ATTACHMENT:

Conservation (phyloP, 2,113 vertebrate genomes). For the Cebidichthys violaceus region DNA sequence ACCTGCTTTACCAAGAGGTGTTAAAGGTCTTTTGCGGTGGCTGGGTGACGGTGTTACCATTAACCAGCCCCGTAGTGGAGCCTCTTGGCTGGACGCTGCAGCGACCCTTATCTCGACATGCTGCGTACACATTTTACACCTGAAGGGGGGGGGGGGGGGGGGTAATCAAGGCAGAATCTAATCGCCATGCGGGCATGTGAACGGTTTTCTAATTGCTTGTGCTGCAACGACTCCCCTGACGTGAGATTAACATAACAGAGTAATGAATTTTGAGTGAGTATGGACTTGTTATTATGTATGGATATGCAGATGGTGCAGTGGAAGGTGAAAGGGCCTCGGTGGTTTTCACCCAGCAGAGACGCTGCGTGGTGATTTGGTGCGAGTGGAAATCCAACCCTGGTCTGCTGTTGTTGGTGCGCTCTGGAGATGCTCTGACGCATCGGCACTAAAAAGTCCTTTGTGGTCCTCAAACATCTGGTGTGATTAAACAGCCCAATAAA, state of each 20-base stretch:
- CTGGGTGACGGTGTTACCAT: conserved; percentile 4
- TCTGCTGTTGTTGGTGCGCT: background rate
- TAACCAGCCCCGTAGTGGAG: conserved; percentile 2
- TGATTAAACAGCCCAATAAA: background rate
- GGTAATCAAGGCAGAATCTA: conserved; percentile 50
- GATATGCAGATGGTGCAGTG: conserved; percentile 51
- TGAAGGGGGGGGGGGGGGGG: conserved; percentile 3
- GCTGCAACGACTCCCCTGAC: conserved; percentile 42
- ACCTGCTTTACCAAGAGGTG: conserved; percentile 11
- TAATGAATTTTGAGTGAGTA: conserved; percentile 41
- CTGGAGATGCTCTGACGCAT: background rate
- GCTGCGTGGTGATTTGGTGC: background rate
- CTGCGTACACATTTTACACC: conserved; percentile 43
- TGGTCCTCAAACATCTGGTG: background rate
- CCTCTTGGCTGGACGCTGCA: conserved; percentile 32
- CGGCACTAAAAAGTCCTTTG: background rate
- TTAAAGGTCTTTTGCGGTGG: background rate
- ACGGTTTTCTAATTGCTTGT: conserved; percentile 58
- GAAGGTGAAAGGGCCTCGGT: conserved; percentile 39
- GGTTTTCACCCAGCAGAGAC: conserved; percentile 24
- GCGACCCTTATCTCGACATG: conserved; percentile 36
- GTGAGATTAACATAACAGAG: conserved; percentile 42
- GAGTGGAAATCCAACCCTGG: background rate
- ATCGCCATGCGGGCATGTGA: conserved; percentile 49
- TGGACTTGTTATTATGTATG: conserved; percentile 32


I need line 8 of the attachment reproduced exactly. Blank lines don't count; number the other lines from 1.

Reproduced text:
- TGAAGGGGGGGGGGGGGGGG: conserved; percentile 3